There are a myriad of solutions and variations when it comes to clean your BBQ grill or smoker grates. Heat and moisture can certainly help, but it almost always take something abrasive to remove the burnt and stuck-on food from the grate wires. I’ve actually been a fan of taking balls of waded-up aluminum foil and scraping the offending crust from the grill, but I’ve always had a good grill brush on standby for a different kind of attack on burnt-on grime if needed.
But what type of grill brush do I think is best? The verdict is still out in that department for me, as I’ve had a full array of mixed results from all types.
Rizzi at Mr. Grill has recently sent me their Brass Grill Brush to put through its paces.
Mr.Grill’s Brass Grill Brush is a t-shaped brush with (as the name says) brass bristles twisted into the metal bar connected to the 18-inch solid oak handle. I’ve had experience with these types of t-brushes; and they’re not always good. The bristles start ed to come out little by little until the bristle coverage was as spotty as a badly-grown beard. Since I’ve just received Mr.Grill’s Brass Grill Brush, I’ve not yet had a chance to use it on a regular basis for several months, so I don’t know how well it would hold in the durability category. It does state both on the Mr. Grill website and on its Amazon page that it has a “One Year Guarantee”; I’m not sure if that is legally binding as a one-year manufacturer’s warranty, so hopefully Mr. Grill can shed some light on that statement.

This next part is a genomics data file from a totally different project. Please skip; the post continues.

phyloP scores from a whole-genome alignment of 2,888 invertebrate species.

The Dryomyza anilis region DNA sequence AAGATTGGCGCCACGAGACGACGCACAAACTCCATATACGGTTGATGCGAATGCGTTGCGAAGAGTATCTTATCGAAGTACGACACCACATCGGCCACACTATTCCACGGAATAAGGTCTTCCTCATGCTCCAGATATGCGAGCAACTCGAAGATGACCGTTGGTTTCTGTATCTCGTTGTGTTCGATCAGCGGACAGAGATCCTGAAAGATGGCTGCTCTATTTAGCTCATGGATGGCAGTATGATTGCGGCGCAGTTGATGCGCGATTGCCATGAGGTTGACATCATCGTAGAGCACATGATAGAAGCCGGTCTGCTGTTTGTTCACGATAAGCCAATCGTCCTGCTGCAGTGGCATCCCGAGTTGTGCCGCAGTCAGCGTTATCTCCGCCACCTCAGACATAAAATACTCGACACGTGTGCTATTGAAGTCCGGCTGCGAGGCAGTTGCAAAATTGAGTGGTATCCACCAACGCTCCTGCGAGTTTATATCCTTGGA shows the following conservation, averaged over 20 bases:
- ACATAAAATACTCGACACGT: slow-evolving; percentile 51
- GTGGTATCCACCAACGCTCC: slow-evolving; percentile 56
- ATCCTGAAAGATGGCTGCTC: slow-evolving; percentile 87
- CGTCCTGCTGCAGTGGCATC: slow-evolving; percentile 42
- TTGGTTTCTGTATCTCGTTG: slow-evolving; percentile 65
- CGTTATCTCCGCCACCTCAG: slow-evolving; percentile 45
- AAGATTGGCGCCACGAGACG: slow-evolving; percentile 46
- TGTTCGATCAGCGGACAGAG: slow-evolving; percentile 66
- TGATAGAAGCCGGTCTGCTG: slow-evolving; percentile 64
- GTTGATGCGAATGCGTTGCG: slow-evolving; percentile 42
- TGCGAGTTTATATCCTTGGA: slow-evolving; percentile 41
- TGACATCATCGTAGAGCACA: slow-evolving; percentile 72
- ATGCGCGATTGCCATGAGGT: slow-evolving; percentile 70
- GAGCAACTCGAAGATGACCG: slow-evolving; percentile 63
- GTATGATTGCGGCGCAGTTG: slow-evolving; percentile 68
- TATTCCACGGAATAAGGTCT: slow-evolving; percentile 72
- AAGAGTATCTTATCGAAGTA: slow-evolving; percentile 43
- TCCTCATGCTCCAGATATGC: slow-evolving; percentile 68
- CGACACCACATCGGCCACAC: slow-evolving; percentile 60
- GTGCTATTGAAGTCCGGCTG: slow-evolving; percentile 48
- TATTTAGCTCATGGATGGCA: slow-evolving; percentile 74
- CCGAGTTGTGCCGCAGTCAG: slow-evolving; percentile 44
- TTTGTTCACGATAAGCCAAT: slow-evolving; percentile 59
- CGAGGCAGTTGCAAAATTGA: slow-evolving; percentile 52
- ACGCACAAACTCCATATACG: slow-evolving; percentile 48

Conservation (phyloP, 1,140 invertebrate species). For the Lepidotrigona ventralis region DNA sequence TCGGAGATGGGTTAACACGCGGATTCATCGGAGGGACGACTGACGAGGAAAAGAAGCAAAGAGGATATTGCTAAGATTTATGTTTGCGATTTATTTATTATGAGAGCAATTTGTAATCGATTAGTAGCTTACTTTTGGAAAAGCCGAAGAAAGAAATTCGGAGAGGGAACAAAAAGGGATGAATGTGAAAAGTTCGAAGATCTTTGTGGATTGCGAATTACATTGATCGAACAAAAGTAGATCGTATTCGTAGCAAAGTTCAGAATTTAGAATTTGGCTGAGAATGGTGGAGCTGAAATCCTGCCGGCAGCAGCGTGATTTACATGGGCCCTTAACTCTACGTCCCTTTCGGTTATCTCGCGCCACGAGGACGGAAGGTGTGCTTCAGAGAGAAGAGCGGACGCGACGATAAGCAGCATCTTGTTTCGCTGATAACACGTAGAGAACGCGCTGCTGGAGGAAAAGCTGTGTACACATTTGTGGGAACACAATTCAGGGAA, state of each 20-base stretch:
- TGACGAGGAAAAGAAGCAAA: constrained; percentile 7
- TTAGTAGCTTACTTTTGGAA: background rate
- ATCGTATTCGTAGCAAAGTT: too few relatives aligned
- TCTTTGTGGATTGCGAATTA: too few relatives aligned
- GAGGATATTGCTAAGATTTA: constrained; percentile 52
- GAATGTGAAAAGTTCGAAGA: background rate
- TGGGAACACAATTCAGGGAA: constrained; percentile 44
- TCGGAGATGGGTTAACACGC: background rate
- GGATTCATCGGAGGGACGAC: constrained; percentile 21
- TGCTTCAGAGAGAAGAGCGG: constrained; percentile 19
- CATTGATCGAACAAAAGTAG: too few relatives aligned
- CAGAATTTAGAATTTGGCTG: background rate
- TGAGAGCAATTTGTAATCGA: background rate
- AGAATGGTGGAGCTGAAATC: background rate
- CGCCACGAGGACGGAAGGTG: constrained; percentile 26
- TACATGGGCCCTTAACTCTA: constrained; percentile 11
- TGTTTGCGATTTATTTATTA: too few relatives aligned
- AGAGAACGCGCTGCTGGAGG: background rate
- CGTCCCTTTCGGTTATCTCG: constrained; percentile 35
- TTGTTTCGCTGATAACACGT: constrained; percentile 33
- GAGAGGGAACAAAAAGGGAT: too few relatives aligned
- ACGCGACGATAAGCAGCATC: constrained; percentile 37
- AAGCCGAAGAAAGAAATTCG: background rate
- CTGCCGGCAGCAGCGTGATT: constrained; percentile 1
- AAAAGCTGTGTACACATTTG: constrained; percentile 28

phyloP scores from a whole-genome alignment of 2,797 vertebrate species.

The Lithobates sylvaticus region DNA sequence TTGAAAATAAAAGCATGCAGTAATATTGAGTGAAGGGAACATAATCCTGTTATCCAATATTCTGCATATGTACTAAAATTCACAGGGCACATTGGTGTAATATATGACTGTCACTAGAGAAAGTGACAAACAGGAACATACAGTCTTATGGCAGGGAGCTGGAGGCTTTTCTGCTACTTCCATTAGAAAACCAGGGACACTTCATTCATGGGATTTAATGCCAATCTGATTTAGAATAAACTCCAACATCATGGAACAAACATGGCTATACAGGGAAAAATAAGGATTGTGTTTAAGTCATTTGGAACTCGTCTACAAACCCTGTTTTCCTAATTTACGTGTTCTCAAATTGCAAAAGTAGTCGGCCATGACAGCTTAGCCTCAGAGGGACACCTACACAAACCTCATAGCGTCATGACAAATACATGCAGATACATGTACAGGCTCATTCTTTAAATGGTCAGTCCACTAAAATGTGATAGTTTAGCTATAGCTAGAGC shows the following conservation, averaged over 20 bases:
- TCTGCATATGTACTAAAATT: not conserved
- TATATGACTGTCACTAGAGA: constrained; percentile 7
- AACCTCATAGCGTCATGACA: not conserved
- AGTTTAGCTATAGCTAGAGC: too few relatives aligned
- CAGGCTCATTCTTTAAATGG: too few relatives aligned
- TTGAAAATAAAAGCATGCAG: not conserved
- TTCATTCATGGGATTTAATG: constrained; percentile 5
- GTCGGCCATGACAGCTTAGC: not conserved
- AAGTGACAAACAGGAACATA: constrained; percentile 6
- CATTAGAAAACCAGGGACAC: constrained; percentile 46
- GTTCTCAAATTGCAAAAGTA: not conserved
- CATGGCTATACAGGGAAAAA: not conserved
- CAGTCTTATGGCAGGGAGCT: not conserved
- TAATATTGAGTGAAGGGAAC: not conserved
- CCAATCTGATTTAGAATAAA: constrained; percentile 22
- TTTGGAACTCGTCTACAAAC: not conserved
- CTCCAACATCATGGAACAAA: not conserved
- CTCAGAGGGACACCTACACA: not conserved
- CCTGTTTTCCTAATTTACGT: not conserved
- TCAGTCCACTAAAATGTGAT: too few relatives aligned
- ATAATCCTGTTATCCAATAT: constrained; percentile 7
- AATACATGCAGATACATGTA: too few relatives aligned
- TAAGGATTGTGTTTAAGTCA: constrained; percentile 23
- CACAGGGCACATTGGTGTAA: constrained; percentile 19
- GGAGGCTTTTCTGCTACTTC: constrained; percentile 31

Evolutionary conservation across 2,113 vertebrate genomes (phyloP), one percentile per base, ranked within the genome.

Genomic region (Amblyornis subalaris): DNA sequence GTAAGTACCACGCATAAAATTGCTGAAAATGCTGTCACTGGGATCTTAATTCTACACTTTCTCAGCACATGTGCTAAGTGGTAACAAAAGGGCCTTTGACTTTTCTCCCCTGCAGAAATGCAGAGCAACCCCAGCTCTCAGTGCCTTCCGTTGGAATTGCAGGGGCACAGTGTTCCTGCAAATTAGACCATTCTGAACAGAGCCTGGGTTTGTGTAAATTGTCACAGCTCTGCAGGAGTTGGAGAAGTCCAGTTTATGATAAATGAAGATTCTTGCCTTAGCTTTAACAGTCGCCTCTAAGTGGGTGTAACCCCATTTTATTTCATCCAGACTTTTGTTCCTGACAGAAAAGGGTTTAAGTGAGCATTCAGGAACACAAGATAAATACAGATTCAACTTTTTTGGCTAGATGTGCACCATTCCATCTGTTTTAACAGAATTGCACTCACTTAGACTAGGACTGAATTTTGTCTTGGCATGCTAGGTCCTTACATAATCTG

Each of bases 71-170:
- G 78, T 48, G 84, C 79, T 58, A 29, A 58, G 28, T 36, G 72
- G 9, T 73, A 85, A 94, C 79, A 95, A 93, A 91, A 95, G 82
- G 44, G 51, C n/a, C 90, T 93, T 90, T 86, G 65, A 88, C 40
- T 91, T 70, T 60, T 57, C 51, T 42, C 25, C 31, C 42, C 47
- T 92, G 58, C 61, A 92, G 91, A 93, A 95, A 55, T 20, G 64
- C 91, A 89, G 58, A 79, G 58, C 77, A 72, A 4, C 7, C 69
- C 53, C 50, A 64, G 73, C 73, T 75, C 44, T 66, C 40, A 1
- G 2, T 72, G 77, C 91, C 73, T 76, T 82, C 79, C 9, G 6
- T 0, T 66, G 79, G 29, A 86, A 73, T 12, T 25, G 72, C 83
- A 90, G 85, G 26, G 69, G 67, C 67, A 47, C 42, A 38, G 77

I’ve always had mixed results with grill brushes of the “toothbrush” variety and all the bristles are together in one square clump; they were generally unwieldy to use and produced mediocre results when getting hardened gunk off the grate wires.
So how did this particular brush perform? First, I started with an adequately messy grill:
I applied a moderate amount of pressure as I scrubbed the wires. It was much easier to use than the aforementioned “toothbrush”-type of grill brushes, where an awkward scrubbing pattern is required. With Mr. Grill’s brush, I was able to “slide” back and forth with more effectiveness, using longer, smoother strokes. I was able to clean more wires in less time. With it’s 18″ long handle, it was easy to get to nearly every nook and cranny.
After about 2 or 3 minutes of effort, and a flipping over to get the other side of the grate, it was 90-95% clean.
The results were pretty good. Although I have to see how this brush hold up in the log run, I would have to recommend this right now.